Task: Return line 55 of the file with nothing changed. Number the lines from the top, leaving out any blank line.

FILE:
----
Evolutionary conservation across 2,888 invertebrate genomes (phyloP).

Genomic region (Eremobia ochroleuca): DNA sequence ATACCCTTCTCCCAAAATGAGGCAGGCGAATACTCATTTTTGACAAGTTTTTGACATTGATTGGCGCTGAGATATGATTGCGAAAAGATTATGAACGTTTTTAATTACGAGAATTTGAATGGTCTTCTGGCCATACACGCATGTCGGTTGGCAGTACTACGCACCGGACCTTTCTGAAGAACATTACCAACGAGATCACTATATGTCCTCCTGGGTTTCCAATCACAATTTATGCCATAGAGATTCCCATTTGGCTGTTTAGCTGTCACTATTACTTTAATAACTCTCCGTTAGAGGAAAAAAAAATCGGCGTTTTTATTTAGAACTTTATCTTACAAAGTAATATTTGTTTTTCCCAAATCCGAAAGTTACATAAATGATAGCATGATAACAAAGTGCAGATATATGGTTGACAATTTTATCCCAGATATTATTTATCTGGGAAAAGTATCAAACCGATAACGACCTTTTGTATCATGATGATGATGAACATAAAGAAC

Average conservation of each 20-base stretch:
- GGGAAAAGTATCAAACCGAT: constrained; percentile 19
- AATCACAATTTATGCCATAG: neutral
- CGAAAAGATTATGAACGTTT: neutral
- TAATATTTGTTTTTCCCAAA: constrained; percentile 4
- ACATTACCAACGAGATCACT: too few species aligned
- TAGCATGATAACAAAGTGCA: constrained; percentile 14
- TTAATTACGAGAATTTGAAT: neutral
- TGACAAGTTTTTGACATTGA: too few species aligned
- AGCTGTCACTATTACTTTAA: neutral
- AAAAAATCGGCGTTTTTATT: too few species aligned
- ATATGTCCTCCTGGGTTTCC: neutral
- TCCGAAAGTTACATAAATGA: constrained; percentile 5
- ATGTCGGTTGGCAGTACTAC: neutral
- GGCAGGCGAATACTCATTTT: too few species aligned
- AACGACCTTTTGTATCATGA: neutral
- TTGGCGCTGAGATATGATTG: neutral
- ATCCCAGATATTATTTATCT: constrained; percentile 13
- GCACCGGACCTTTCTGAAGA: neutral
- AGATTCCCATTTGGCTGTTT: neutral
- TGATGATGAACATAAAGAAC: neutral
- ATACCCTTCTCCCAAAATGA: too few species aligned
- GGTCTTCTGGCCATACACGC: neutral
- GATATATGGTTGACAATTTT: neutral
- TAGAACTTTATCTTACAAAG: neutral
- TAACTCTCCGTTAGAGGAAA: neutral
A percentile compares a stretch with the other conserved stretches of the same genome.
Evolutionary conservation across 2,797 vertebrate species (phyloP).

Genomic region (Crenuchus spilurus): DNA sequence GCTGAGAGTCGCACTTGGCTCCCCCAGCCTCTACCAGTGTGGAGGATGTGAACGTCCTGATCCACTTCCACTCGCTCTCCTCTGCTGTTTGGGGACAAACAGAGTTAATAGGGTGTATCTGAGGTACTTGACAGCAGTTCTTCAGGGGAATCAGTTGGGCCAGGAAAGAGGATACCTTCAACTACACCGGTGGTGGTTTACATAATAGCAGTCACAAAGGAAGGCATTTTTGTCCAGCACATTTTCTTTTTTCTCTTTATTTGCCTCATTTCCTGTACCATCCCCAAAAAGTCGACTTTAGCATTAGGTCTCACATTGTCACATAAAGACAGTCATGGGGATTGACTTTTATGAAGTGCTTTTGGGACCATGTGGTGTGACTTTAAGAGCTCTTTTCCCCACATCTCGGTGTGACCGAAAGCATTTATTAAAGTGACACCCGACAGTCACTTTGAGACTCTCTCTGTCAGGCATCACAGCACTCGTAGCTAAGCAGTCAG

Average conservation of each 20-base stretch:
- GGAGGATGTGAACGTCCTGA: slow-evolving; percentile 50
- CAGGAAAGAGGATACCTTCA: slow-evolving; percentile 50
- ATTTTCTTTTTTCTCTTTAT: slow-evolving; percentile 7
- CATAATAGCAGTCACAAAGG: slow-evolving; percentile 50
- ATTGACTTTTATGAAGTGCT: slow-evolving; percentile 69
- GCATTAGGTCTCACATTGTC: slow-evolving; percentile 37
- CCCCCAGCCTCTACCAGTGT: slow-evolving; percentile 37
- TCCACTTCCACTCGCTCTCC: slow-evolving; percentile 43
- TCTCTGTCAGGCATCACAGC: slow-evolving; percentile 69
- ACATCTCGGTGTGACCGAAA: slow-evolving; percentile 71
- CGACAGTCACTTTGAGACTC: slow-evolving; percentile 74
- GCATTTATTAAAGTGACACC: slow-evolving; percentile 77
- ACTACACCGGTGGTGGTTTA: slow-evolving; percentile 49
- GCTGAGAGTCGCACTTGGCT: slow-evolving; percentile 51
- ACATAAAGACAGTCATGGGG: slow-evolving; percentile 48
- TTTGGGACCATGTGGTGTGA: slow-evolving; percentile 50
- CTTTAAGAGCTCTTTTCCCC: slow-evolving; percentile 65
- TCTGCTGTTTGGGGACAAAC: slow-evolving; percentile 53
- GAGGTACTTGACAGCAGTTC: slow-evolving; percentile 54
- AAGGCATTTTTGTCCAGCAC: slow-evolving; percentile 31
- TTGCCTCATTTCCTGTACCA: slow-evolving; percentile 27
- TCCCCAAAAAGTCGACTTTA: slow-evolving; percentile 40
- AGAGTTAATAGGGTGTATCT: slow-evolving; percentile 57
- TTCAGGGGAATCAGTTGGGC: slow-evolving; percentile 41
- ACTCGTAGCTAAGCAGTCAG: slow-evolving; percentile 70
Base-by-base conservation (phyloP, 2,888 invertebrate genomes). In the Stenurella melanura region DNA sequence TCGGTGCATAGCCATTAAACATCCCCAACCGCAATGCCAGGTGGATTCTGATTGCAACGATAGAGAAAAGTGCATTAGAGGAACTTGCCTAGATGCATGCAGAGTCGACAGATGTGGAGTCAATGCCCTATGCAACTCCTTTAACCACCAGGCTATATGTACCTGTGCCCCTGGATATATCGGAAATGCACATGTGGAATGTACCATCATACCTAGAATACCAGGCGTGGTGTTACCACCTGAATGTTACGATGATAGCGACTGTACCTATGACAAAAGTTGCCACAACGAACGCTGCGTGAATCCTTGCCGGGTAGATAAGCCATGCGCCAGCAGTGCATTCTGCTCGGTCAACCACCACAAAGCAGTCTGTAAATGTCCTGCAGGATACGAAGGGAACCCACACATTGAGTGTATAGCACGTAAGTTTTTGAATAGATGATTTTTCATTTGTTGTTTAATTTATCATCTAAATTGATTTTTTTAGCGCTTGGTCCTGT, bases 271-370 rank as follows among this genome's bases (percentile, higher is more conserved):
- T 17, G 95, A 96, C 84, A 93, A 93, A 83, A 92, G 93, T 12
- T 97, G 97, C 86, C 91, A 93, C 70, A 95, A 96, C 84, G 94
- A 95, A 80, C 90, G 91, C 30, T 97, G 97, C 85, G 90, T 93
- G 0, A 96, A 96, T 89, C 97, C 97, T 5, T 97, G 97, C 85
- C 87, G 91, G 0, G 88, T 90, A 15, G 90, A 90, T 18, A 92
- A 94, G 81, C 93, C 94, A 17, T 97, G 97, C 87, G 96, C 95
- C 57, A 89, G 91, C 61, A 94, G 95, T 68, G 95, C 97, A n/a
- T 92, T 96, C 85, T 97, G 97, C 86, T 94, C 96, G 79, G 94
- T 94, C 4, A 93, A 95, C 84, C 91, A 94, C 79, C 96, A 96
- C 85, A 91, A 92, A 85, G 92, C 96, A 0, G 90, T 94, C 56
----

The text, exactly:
- AGAGTTAATAGGGTGTATCT: slow-evolving; percentile 57